The existence and operation of higher education is threatened

Universities need to adapt quickly to a new reality

8ad11344 9d12 4dec 8d5b ad946fe0ed55 effects, pandemic, higher education

 

  • EY Global Research on the Future of Higher Education Published as World Education Day
  • Higher education in advanced economies has probably reached its "ceiling" and is at a turning point
  • The turmoil caused by distance education can only be the "iceberg top" of the challenges ahead.
  • For universities to survive, a flexible approach is needed to reinvent them.

EY's new global report, Are universities of the past still the future ?, argues that universities in advanced economies face a number of challenges that may threaten their existence and operation in the wake of its pandemic. COVID-19.

Based on EY analyzes of the future of higher education and interviews with academics from the US, UK, India, Singapore and Australia, the report notes that universities need to quickly adapt to a new reality, which It is shaped by demographic change, geopolitical challenges, changing workplace demands and high student expectations for a quality, digital learning experience.

If universities are unwilling to reconsider their purpose and how they create value, some of the challenges posed by the pandemic COVID-19 they could soon become threats to their very existence. "It's time to start asking difficult questions, questioning the status quo, and looking at the opportunities the pandemic has created, to redefine how, where and to whom higher education is provided," the report concludes.

The report, published on World Education Day on January 24, advises universities to take a "future-back" approach if they want to stay competitive, first looking at what the world will be like in 2030, to understand how five bold scenarios could require a radical transformation of their operating models today:

1. What would happen if the cost of learning was reduced to zero? The wide expansion of digital and distance education is already radically redefining the classroom as we knew it. Universities must adopt digital educational experiences to enhance what makes them unique and, based on that, to reinvent the way they offer knowledge, to meet the needs of tomorrow's students and lifelong learners.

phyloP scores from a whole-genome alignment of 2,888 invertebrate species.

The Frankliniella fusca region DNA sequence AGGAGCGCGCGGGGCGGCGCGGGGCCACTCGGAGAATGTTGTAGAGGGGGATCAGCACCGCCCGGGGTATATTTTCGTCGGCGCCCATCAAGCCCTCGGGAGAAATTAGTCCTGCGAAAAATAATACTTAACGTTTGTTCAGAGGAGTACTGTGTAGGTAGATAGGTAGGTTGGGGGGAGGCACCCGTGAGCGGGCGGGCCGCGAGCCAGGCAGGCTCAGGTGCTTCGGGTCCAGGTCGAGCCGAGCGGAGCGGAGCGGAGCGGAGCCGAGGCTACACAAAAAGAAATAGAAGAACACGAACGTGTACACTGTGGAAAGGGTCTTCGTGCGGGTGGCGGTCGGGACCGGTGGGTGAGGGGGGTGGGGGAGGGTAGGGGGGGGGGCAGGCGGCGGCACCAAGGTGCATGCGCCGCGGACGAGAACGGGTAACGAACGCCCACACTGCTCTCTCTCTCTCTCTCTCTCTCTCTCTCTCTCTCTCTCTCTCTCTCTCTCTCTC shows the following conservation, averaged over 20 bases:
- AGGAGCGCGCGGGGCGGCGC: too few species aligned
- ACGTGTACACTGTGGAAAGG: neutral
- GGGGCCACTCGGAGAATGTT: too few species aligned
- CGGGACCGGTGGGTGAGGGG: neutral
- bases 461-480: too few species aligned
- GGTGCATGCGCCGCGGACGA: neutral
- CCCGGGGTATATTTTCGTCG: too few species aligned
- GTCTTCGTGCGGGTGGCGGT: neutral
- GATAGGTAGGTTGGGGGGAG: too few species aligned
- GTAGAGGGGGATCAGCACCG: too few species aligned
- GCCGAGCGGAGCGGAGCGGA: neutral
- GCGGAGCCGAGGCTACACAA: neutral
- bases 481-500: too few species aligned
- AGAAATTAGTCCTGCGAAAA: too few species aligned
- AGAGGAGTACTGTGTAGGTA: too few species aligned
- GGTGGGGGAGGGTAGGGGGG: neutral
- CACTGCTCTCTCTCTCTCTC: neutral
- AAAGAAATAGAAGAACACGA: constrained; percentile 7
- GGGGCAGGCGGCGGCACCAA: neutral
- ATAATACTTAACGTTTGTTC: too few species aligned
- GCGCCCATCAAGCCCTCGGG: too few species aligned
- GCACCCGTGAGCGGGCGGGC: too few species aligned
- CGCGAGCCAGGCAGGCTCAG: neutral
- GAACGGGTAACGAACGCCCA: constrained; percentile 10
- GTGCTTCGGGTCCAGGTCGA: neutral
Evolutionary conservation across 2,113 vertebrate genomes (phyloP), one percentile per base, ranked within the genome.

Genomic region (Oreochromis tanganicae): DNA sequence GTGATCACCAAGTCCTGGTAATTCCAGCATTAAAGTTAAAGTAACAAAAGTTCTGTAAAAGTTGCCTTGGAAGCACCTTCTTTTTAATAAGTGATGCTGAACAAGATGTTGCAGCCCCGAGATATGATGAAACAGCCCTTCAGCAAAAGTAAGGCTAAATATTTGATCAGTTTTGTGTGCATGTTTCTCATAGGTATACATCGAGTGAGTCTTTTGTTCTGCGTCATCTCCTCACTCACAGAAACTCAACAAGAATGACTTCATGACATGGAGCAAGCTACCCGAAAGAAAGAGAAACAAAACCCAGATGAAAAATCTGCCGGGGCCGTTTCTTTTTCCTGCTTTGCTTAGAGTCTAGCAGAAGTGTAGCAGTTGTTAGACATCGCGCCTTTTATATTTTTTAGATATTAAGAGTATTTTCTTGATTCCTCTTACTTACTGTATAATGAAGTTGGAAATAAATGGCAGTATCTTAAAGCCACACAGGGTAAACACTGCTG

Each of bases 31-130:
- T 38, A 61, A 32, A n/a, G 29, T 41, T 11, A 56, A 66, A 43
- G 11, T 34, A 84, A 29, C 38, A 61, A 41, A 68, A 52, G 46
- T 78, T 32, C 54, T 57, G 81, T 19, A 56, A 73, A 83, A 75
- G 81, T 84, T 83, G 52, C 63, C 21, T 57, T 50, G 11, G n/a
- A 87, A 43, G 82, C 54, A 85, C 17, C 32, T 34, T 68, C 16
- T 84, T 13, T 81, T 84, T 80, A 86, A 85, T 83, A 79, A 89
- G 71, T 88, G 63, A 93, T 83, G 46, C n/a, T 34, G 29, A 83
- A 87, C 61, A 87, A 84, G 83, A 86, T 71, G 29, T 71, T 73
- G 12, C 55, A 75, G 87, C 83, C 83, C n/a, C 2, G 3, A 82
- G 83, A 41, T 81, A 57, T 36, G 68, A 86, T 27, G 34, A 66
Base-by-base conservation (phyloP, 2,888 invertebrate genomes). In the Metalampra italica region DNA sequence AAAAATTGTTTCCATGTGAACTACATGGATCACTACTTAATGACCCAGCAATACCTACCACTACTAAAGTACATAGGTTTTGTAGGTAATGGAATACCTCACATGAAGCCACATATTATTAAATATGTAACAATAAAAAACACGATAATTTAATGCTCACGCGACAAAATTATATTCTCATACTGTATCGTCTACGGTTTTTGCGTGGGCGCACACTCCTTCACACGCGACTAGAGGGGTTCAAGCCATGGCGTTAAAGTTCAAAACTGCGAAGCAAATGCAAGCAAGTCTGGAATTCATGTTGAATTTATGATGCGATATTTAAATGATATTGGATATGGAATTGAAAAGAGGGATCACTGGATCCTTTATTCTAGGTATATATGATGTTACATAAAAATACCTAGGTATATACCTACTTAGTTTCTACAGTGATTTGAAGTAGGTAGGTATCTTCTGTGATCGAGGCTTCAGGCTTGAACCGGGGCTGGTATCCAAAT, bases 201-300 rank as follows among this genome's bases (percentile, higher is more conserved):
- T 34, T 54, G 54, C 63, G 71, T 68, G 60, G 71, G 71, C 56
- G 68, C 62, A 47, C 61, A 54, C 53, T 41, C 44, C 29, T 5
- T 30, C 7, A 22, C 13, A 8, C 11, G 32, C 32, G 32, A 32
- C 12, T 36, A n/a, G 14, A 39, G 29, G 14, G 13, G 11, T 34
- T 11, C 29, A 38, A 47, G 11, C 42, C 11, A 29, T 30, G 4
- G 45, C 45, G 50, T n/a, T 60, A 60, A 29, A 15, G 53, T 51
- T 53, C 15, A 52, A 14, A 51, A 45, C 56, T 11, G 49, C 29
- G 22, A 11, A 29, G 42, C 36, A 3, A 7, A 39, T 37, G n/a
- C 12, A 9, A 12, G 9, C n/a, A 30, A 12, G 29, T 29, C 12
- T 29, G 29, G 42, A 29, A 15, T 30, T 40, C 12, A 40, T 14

2. What would happen if the "learning journey" became completely flexible and personalized? The force shifts rapidly towards the student. Universities need to recognize this dynamic and provide the personalized and flexible education options that students desire.

3. What if higher education providers could be held accountable for their results? Universities have lost their monopoly on accreditation as lifelong learning certifications are introduced without a degree. Universities need to be prepared for a world where their geographical location or reputation will be less important to students, in terms of the measurable quality and effectiveness of the educational process and the extent to which it helps students meet their individual aspirations for their careers and lives.

4. What would happen if commercially viable research covered its costs on its own? Research is the source of life for universities, as it directly affects their ranking, the ability to attract the brightest minds, but also to create value for society. It is, however, costly and is largely subsidized by tuition revenue. Universities could prioritize commercially driven demand-driven research, work more closely with the economics and capital markets, and work with governments to better fund non-commercial, primary research, which, however, it has national or international value.

5. What if technology could solve the global supply and demand mismatch? Technology helps citizens in developing countries gain access to higher education in new ways, allowing universities to exponentially expand their reach. "Western" universities looking for new markets to expand have a huge opportunity to partner with providers in emerging markets to meet the high demand for high quality education, using technology to scale and afford it. prices.

Catherine Friday, EY's Head of Education worldwide, says:

"The pandemic COVID-19 revealed the distance that universities have to travel to find their place in the education of the future, as well as their over-reliance on on-campus learning and overseas students, as domestic markets for undergraduate programs shrink. There is no going back to the status quo, as technology will continue to change the environment in higher education. "As we celebrate International Education Day, universities need to start thinking and planning now how to address the need for reshaping to fit into the landscape of higher and lifelong learning of the future."

Commenting on the findings of the research, Alexandros Perikleous, Associate Partner, Strategy and Trading Services of EY Cyprus, stated: “The pandemic of COVID-19 confirmed the role that technology can play in seizing new opportunities for higher education, at a critical time when our economies are increasingly based on knowledge. We need to think about how academic institutions will meet the needs and expectations of students in the coming decades and provide affordable, high-quality education to a wider audience. "For Cyprus, this is a critical debate, as the growing sector of higher education seeks to establish itself as a global hub of knowledge and expand its reach."

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